Nobody has to teach kids that words like dog and telephone are nouns, while go and jump are verbs; the way they use such words in sentences demonstrates that they know the difference. Neural networks also can learn some aspects of the meaning of words, and they can infer some rules of syntax, or word order. Therefore, a computer that was fed English sentences would be able to produce a phrase like "Johnny ate fish," rather than "Johnny fish ate," which is correct in Japanese. These computer models even make some of the same mistakes that real children do, says Mark Seidenberg, a computational linguist at the University of Southern California. A neural network designed by a student of Seidenberg's to learn to conjugate verbs sometimes issued sentences like "He jumped me the ball," which any parent will recognize as the kind of error that could have come from the mouths of babes.
But neural networks have yet to come close to the computation power of a toddler. Ninety percent of the sentences uttered by the average 3-year-old are grammatically correct. The mistakes they do make are rarely random but rather the result of following the rules of grammar with excessive zeal. There is no logical reason for being able to say "I batted the ball" but not "I holded the rabbit," except that about 180 of the most commonly used English verbs are conjugated irregularly.
Yet for all of grammar's seeming illogic, toddlers' brains may be able to spot clues in the sentences they hear that help them learn grammatical rules, just as they use statistical regularities to find word boundaries. One such clue is the little bits of language called grammatical morphemes, which among other things tell a listener whether a word is being used as noun or as a verb. The, for instance, signals that a noun will soon follow, while the suffix ion also identifies a word as a noun, as in vibration. Psycholinguist LouAnn Gerken of the University of Arizona recently reported that toddlers know what grammatical morphemes signify before they actually use them. She tested this by asking 2-year-olds a series of questions in which the grammatical morphemes were replaced with other words. When asked to "Find the dog for me," for example, 85 percent of children in her study could point to the right animal in a picture. But when the question was "Find was dog for me," they pointed to the dog 55 percent of the time. "Find gub dog for me," and it dropped to 40 percent.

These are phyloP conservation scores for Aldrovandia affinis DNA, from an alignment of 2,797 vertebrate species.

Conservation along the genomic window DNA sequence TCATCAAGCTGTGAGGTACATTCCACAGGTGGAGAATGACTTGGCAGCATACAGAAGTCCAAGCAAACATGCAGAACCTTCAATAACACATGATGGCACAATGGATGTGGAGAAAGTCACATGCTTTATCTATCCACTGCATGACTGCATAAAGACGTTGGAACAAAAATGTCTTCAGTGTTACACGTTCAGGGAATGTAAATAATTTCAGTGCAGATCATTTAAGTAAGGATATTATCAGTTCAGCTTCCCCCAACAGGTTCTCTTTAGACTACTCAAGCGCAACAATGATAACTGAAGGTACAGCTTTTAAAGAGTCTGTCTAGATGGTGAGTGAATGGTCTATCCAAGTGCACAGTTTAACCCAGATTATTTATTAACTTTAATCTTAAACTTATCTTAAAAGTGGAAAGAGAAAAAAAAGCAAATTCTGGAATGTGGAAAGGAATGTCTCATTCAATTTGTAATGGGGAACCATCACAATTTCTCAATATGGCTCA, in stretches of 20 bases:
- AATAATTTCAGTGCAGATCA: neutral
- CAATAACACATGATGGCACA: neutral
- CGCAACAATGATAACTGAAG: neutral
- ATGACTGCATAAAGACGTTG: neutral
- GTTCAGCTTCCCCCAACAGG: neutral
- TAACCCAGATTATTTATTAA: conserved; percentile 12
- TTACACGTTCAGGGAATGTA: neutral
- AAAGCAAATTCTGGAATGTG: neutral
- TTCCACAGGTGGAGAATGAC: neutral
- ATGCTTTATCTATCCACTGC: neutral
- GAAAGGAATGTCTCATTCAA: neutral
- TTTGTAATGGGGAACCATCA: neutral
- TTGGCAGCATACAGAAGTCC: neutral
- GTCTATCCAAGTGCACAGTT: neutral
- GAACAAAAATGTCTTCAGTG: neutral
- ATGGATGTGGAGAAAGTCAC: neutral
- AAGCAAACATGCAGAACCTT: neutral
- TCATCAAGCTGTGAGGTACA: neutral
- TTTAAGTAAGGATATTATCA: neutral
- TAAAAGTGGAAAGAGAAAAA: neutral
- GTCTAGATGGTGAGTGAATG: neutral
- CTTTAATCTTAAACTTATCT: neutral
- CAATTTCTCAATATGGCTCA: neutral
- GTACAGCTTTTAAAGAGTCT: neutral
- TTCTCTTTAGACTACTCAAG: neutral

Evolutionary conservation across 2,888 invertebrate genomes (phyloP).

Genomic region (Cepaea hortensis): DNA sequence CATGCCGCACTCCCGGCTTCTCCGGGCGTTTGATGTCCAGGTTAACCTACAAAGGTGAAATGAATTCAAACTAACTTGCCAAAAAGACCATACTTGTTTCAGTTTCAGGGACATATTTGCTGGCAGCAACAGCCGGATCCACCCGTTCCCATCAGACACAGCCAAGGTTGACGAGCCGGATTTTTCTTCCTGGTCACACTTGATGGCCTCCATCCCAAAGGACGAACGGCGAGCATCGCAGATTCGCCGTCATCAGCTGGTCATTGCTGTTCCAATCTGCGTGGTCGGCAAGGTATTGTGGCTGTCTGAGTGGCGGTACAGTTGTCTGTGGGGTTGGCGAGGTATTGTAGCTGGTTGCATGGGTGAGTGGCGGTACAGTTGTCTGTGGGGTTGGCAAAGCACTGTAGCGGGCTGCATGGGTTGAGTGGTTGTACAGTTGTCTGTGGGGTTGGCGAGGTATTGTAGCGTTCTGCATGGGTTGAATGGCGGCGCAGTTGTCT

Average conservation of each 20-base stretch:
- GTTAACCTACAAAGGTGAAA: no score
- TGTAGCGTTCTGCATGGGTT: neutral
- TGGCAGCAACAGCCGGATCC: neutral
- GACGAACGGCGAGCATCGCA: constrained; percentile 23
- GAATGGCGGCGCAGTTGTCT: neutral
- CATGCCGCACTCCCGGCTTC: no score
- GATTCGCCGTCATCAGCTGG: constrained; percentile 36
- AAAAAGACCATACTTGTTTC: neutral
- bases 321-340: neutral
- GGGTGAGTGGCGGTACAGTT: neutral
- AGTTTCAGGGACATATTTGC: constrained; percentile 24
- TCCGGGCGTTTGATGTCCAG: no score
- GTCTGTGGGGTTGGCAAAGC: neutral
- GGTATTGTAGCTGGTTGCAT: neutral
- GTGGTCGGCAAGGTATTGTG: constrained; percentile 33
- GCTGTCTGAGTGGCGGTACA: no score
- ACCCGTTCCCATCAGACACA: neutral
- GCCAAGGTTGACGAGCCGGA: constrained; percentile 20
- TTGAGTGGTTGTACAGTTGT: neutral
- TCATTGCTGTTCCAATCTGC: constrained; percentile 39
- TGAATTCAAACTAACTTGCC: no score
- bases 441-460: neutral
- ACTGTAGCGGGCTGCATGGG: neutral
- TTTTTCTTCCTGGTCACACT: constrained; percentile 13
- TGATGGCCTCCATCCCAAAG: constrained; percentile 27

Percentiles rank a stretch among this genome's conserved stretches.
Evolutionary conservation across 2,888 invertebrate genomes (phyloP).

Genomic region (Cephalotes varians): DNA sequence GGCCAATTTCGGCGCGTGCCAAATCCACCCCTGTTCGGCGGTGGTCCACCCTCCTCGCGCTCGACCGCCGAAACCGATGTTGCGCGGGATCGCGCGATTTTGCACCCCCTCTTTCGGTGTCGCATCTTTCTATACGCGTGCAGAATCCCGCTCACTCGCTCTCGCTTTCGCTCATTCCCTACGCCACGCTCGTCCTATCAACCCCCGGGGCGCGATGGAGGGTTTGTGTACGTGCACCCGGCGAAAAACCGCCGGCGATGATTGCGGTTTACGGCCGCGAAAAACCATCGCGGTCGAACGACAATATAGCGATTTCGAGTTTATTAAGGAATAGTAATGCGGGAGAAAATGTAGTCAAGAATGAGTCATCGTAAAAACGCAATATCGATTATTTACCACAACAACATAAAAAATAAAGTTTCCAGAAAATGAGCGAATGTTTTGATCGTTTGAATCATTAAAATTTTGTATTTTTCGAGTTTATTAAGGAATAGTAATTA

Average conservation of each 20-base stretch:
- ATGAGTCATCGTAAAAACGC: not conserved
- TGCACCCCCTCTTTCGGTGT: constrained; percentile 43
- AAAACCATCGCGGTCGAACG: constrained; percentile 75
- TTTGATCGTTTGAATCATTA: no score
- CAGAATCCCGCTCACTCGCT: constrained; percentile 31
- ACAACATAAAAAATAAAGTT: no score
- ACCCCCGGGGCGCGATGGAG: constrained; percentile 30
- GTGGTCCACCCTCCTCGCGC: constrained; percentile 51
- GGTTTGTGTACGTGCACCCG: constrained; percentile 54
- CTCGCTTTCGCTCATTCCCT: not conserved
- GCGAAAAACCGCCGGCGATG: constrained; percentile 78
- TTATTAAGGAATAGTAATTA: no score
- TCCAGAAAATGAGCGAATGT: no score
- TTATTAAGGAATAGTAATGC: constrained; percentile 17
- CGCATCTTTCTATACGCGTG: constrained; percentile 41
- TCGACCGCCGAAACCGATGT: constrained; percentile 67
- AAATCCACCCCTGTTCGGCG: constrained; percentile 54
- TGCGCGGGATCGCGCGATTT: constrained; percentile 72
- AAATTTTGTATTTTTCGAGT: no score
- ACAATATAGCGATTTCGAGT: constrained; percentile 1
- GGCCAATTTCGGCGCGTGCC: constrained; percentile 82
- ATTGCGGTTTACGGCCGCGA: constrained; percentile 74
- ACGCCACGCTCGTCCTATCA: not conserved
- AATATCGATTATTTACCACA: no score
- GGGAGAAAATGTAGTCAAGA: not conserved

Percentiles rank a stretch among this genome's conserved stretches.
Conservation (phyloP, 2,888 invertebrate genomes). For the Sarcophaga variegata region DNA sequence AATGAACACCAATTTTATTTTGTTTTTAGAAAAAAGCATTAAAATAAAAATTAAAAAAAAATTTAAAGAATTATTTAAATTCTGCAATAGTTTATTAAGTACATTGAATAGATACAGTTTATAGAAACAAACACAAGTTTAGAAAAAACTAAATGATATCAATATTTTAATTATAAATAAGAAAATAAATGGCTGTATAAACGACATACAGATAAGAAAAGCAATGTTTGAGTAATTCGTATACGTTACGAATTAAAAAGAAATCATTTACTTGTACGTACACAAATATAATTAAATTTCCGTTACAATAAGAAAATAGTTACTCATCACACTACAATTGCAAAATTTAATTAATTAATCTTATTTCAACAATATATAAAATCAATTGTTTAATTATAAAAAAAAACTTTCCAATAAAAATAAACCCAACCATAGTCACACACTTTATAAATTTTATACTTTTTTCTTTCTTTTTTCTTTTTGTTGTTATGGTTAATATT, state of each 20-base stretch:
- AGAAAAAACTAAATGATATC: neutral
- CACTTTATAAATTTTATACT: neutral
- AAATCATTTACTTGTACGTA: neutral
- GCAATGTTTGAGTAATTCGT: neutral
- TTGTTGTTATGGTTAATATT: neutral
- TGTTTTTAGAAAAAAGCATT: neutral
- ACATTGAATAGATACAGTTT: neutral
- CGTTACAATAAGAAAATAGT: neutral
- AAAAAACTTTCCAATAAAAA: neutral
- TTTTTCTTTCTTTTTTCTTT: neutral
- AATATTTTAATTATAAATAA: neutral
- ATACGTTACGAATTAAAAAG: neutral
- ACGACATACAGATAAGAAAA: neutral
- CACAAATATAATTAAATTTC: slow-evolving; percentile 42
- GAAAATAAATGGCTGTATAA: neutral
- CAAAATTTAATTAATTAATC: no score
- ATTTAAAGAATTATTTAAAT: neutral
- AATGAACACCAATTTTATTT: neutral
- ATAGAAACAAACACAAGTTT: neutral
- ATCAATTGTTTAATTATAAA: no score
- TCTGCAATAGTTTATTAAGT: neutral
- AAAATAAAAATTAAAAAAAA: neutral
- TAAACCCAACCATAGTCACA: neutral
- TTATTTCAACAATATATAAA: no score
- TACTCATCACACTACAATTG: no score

Fast mapping. Children may be noticing grammatical morphemes when they are as young as 10 months and have just begun making connections between words and their definitions. Gerken recently found that infants' brain waves change when they are listening to stories in which grammatical morphemes are replaced with other words, suggesting they begin picking up grammar even before they know what sentences mean.
Such linguistic leaps come as a baby's brain is humming with activity. Within the first few months of life, a baby's neurons will forge 1,000 trillion connections, an increase of 20-fold from birth. Neurobiologists once assumed that the wiring in a baby's brain was set at birth. After that, the brain, like legs and noses, just grew bigger. That view has been demolished, says Anne Fernald, a psycholinguist at Stanford University, "now that we can eavesdrop on the brain." Images made using the brain-scanning technique positron emission tomography have revealed, for instance, that when a baby is 8 or 9 months old, the part of the brain that stores and indexes many kinds of memory becomes fully functional. This is precisely when babies appear to be able to attach meaning to words.
Other leaps in a child's linguistic prowess also coincide with remarkable changes in the brain. For instance, an adult listener can recognize eleph as elephant within about 400 milliseconds, an ability called "fast mapping" that demands that the brain process speech sounds with phenomenal speed. "To understand strings of words, you have to identify individual words rapidly," says Fernald. She and her colleagues have found that around 15 months of age, a child needs more than a second to recognize even a familiar word, like baby. At 18 months, the child can get the picture slightly before the word is ending. At 24 months, she knows the word in a mere 600 milliseconds, as soon as the syllable bay has been uttered.